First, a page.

If your vehicle is used on the road, no matter how infrequently, it is your duty to ensure that it is safe and remains compliant with the UK laws and regulations set. Whilst we all know that vehicles such as cars and vans require MOT’s and servicing, there may be confusion about motorbikes and whether this is a required assessment. To put it simply – yes, motorbikes will require an MOT review, but let’s take a walk through the process.
When do motorbikes require an MOT?
Motorbikes, alike with other motor vehicles, will require an annual MOT once it reaches three years old. This doesn’t mean three years from the date you purchased the bike, but three years from its manufacture.
Riding without a valid MOT can invalidate your insurance, resulting in a hefty fine of around £1,000. With a valid MOT certificate, your motorbike is legally deemed roadworthy from the date of your assessment, but if any issues arise before your next annual review, it is important that you visit a mechanic to have them assessed and repaired.
What will be assessed during the MOT?
During your bikes MOT assessment, each aspect of the vehicle will be assessed and (if required) repaired or replaced, allowing you to ride off of the forecourt on a safe, roadworthy vehicle.
- Your seat will be assessed, ensuring that it is stable and secure.
- Your front and rear numberplates will also be examined. These will need to be securely fastened to the bike, as well as clean and visible.
- Your horn will need to be sounding correctly, allowing you to alert other road users effectively in an event of risk of danger.
- Your driving controls, including your clutch lever, throttle, brake and steering, will be tested, checking for signs of natural wear and tear, damage or faults.
- The tread, fitting and pressure of your tyres will be examined and adjusted if needed, as well as the alignment of both your front and rear wheels.
- The overall condition of your motorbikes drive chain will be reviewed, as well as its sprockets and exhaust system for any faults, such as loosened fastening or increasing noise.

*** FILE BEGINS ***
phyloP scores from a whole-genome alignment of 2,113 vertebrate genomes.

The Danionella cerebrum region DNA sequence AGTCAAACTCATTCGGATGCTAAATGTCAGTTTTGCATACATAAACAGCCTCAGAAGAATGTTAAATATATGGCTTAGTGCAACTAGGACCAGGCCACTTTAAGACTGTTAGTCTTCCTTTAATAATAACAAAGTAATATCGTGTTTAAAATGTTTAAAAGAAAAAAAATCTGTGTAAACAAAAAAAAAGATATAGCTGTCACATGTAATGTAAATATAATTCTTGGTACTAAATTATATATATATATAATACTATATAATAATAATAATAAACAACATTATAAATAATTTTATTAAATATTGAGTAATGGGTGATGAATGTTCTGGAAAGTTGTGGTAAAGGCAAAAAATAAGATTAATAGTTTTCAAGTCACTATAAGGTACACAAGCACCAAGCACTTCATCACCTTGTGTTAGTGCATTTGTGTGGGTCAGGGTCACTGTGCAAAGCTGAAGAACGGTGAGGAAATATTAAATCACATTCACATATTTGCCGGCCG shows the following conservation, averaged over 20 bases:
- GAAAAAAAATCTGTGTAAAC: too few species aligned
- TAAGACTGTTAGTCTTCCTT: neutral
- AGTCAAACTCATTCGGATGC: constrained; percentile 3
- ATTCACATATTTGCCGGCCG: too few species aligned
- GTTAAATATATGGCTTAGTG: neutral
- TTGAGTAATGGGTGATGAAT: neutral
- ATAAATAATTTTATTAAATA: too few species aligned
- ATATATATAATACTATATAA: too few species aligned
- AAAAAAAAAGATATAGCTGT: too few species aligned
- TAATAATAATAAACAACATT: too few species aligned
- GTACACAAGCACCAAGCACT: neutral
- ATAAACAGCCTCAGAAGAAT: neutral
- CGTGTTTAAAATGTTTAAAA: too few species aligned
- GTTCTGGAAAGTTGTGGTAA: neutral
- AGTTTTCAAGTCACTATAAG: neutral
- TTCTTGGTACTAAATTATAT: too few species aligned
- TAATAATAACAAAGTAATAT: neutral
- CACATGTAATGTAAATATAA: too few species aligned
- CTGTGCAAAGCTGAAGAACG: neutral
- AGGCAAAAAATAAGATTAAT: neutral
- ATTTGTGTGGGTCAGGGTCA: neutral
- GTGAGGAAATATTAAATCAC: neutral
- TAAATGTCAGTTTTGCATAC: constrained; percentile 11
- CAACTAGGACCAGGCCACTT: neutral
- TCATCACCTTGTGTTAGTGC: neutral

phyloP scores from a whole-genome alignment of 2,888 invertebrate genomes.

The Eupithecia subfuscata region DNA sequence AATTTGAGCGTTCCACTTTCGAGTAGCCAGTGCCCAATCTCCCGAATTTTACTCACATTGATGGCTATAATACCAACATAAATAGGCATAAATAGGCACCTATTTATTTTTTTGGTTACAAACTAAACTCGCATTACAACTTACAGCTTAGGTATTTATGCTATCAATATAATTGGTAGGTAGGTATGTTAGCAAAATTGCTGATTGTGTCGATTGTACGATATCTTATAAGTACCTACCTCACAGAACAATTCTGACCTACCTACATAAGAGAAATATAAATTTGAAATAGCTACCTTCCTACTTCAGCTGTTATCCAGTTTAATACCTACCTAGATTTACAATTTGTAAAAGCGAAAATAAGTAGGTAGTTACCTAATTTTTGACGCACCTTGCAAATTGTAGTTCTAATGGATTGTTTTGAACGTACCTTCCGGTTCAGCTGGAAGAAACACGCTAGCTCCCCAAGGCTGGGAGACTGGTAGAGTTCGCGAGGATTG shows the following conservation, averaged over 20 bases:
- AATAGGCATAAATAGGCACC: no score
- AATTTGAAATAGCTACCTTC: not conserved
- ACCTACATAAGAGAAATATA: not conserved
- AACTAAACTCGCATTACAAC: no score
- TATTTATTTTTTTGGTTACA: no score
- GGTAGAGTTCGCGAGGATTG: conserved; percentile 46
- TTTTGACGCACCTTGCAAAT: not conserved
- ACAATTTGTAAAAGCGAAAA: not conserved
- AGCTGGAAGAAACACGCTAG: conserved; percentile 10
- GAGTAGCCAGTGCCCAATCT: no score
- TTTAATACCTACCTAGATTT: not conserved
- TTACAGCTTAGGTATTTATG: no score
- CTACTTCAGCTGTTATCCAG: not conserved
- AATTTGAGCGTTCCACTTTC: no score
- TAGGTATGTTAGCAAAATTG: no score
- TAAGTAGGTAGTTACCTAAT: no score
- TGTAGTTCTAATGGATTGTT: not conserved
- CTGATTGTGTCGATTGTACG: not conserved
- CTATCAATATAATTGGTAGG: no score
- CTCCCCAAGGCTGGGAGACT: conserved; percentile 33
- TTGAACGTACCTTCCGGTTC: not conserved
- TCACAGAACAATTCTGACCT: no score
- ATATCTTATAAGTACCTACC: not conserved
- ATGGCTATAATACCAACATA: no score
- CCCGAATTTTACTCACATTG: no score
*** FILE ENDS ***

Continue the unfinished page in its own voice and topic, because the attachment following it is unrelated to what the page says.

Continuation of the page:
- The lights across your bike, from brake and headlights to indicators and rear lights, will each need to work correctly, providing you with the safety of being seen, and being able to see whilst on the road in darker hours or harsh weather conditions.
- The frame of your motorbike will be examined, looking for any signs of damage, corrosion or mould.
- If your bike has a sidecar attached, there will be further examinations that take place throughout this part of the vehicle, such as its wheel alignment and tyres, seating, lighting and suspension.
The motorbike MOT result system
Post assessment, your mechanic will declare whether your vehicle has passed its MOT. Throughout the examination, your bike will have been assessed on a five-grade system and summarised at the end to be pronounced a safe or unsafe vehicle with one of the following statuses:
Pass – nothing needs to be altered or monitored at this moment in time
Advisory – an issue may arise in the near future and should be continuously monitored and acted upon when needed
Minor – a developing issue exists, but isn’t at currently at the stage where a repair or replacement would be required
Major – an issue exists with your vehicle that could negatively affect other road users, yourself or the environment and needs an immediate repair or replacement
Dangerous – there is a fault or risk with the vehicle which declares it illegal for the road
Here at RKH Service & Repair, our team are on hand to provide you with advice, as well as carry out an MOT assessment on your motorbike, as well as four-wheeled vehicles. For any enquiries, get in touch with our family-run team today. Call us on 01233 877797 or email us at email@example.com and we will be happy to help.